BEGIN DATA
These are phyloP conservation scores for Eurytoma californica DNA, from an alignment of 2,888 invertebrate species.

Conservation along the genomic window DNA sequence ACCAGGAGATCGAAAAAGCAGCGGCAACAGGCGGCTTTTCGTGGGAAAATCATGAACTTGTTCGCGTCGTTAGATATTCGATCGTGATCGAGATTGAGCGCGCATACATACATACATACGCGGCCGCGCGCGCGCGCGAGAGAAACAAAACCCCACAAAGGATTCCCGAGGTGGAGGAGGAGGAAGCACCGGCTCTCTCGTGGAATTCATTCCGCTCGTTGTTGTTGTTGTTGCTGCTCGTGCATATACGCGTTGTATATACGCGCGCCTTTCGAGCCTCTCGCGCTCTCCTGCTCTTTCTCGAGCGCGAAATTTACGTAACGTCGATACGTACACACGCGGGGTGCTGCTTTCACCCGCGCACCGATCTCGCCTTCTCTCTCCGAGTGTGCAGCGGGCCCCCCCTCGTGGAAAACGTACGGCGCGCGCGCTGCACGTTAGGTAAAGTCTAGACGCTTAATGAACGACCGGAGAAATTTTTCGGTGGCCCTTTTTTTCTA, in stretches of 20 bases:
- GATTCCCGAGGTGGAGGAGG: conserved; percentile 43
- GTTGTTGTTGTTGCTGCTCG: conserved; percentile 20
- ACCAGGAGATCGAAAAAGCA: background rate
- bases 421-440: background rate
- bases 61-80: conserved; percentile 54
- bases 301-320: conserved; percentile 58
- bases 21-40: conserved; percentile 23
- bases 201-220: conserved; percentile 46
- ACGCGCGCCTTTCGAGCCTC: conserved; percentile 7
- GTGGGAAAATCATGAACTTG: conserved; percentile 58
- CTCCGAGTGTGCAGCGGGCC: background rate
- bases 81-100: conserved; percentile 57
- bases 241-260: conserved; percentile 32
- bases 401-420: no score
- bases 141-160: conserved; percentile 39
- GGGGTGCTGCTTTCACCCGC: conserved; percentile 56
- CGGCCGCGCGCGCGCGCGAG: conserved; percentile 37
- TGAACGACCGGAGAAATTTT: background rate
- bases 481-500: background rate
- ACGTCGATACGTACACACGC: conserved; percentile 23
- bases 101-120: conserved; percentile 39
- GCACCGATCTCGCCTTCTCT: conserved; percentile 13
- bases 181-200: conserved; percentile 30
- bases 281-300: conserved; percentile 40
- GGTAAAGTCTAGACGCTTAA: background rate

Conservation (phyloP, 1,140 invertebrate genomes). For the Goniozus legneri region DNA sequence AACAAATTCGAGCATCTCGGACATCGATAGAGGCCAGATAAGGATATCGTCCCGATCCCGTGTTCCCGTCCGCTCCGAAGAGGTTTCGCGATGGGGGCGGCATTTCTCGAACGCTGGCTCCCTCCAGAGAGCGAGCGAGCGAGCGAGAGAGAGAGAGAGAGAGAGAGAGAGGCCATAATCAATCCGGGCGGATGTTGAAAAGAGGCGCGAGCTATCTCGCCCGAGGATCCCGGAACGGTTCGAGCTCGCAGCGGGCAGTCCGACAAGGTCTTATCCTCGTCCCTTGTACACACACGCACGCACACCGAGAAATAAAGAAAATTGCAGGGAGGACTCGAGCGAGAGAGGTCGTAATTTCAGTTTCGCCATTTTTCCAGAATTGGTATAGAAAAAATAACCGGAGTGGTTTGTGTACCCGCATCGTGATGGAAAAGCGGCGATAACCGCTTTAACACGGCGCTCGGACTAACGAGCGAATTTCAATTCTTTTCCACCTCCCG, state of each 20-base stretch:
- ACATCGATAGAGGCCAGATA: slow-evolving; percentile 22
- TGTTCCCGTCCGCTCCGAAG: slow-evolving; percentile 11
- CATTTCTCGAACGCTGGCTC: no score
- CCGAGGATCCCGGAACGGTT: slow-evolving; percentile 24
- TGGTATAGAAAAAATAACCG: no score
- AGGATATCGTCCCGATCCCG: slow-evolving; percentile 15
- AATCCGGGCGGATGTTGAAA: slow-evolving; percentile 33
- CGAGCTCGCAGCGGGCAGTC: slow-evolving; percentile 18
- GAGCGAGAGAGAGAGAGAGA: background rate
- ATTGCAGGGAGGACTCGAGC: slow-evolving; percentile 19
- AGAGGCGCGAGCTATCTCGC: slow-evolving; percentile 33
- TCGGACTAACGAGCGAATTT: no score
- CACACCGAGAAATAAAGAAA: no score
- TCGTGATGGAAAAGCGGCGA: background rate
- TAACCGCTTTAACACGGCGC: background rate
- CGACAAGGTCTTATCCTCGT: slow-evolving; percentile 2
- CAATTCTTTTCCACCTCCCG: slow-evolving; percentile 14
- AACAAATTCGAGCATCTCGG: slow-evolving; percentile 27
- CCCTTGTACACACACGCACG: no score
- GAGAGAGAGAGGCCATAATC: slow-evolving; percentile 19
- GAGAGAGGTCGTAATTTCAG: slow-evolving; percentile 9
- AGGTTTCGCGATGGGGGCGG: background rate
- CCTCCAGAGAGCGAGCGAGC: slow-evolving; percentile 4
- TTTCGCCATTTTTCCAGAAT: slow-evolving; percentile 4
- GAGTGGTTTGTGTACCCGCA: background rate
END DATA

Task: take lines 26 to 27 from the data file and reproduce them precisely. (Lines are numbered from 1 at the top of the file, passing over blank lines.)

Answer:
- bases 281-300: conserved; percentile 40
- GGTAAAGTCTAGACGCTTAA: background rate